I got my North Carolina Driver’s License today!!!
I am SO relieved. I had been dreading getting my license changed over since the day I moved here. I realize this shouldn’t be as big a deal as it is, but given my history with the DMV, it is an enormous milestone.
For normal people, a trip to the DMV is nothing more than an inconvenience—it takes a while, there’s lots of bureaucracy, and there are other things you’d rather be doing. But ever since I first got my learner’s permit, trips to the DMV have inevitably been fraught with misery and peril.
I had to attempt the road test four times before I got my first license.
That’s right, laugh it up. Just know that I’m still crying on the inside.
I took Road Test #1 in New York City. I ran a stop sign almost immediately. The instructor was disgusted. “Do you realize you just broke the law??” he thundered. “Turn around right now and take me back before you get us killed.” That was the end of that.
Road Test #2, the next summer, I decided to take in Cape Cod, where I was living with my grandmother. I sat for hours listening to the DMV’s hold music waiting to schedule the appointment. I was all set for this one. My local friends had assured me that the road test there was a cinch. You didn’t even have to parallel park! Just do a K-turn. I did K-turns in the driveway in Grandma’s Camry until the tires went bald. I memorized road signs until my eyes bled. The day of the test, I was told that because my parents hadn’t signed my application to take the road test, I couldn’t take it. I’d had naively had Grandma sign it.
“But my parents are in New York,” I said. “I’m staying with Grandma.” Another brilliant move.
“Is she your legal guardian?” The officer asked. “If you’d forged your parent’s signatures on the document and told me they’d signed it, you could take the test. But now that I know they’re not here and can’t sign, no deal.” So, if I’d been dishonest, I would have gotten what I wanted. Thanks, DMV.
“But she’s my Mom’s Mom!” I argued. “That should make her even more qualified than my parents!” Arguing was futile.
So, no road test. And I’d been so close, I could almost taste the licensey goodness! Scream! But the third time’s the charm, right?
Road Test #3 came the following fall. My father and I had scheduled it to take place in upstate New York, so that I wouldn’t have to drive in the city. We drove up to Utica the evening before the test and spent the night.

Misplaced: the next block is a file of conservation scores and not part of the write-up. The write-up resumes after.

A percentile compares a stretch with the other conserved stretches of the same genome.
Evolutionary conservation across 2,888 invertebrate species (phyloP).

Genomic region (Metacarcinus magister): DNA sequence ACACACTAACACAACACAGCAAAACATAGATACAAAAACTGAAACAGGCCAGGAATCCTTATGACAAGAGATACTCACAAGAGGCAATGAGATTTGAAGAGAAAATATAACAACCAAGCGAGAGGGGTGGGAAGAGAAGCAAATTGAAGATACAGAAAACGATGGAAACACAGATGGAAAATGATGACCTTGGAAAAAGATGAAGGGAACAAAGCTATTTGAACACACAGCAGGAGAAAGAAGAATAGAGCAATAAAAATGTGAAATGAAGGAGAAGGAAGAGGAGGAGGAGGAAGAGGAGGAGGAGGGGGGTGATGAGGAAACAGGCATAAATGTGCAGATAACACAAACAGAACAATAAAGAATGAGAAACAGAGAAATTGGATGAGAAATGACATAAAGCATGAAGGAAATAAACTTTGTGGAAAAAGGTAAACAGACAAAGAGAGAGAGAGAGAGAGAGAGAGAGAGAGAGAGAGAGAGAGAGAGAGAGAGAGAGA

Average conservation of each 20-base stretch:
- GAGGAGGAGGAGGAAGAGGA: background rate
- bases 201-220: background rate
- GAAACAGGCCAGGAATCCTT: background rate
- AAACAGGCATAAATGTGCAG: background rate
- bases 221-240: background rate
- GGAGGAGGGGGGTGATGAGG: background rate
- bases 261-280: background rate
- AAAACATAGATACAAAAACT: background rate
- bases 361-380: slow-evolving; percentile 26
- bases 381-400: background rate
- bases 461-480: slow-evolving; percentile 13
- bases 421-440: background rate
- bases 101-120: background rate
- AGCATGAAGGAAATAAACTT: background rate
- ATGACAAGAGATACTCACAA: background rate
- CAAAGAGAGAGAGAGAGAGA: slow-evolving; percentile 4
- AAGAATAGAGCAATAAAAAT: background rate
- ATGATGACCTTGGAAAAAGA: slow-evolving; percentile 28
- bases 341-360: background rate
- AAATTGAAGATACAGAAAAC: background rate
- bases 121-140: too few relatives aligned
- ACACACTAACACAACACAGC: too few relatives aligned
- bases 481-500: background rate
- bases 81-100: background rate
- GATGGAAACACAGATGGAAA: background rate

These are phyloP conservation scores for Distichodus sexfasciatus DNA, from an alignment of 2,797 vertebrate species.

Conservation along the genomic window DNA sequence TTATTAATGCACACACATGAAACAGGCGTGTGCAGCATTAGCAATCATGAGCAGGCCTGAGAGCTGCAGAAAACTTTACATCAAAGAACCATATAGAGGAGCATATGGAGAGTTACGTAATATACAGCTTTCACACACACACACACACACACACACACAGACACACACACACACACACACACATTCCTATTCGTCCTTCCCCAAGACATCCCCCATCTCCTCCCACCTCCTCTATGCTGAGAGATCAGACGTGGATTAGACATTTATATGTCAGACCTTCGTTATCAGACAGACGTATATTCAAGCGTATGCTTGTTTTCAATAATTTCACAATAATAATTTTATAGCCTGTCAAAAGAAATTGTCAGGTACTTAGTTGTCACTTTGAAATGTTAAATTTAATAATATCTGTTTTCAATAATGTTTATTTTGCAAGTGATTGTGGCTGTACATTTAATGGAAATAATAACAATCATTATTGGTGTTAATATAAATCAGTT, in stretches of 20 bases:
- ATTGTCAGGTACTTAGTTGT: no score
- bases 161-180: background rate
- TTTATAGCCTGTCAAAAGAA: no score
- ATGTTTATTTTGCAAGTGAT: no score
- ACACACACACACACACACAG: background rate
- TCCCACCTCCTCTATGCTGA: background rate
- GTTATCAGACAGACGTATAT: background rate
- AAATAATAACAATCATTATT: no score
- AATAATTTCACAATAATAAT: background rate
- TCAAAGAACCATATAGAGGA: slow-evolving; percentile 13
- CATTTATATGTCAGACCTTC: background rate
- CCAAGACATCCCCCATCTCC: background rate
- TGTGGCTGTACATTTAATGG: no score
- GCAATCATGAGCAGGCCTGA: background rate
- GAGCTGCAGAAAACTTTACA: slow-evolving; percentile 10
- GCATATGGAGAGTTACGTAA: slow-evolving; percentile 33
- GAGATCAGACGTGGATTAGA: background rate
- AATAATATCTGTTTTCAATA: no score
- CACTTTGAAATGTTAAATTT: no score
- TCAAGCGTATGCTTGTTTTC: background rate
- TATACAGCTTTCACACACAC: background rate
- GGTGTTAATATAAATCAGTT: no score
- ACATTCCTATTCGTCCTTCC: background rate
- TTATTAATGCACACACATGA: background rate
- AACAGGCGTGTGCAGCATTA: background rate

The instructor the next morning was gruff, and I was nervous. But I was on a roll. I aced the K-turn and parallel-parked like a dream. Success! All my preparation had paid off! As we returned to the testing site and I put the car in park, the instructor turned to me.
“You failed before we even pulled out of the parking lot,” he said, “and let me tell you why.”
We had begun the test in an empty parking lot. Before pulling out, I had checked both my mirrors, but I had failed to turn and look over my shoulder, to make sure no cars had materialized behind me in the empty parking lot.
Why he couldn’t have just told me this right after it happened, I don’t know. The thought that he let me take the entire road test when he knew from the very beginning that he was going to fail me, is troubling. Such is the way of the DMV, though. Mine is not to question why.
Road test #4 came a few months after that. Hope springs eternal. I was driving a Thunderbird I wasn’t accustomed to, weaving in and out of traffic snarls beneath an elevated expressway in the Bronx. At the end of the test the instructor turned to me. I was prepared for anything.
“Well, you’re borderline,” he said. “You just barely squeaked by. I probably shouldn’t give you a pass, but I will. Just don’t get into any accidents.”
Hallelujah! I became licensed! The skies opened! The roads opened! I could drive in a car by myself! The fourth time was the charm!
Knock on wood, in the nearly ten years since I passed that final road test, I have never been in even a minor fender bender. I’d like to think it’s because I’m an excellent driver, but deep down in my heart, I think it’s mostly because I’m afraid of the DMV. I don’t want to lose my license and have to take another damn road test.
September 26, 2008 at 8:14 pm
Try Texas next time– if you take a behind-the-wheel course, no test!
September 28, 2008 at 6:16 pm
I failed my first test in FL when I was 16 because I took it in my friend’s mom’s car and she put the parking break on and I didn’t realize this and drove for the first 20 feet with it on. Who uses a parking break in FL? Literally, there are no hills there and the highest elevation in the whole damn state is Splash Mountain at Disney. I felt sabotaged.
October 2, 2008 at 8:24 pm
Test 1) Okay, I can see that.
Test 2) What the hell is a K turn? I suddenly feel unqualified to drive.
Test 3) You should have told the instructor not to worry, you had a 6th sense about things behind you when you were driving, waited until he got out of the car in the parking lot and then backed over him.
Test 4) Congratulations! Don’t feel bad, I had to take it 3 times. Driving tests that start with pulling out onto a busy road full of Massholes during rush hour are destined to be unsuccessful. The phrase “fraught with peril” also comes to mind.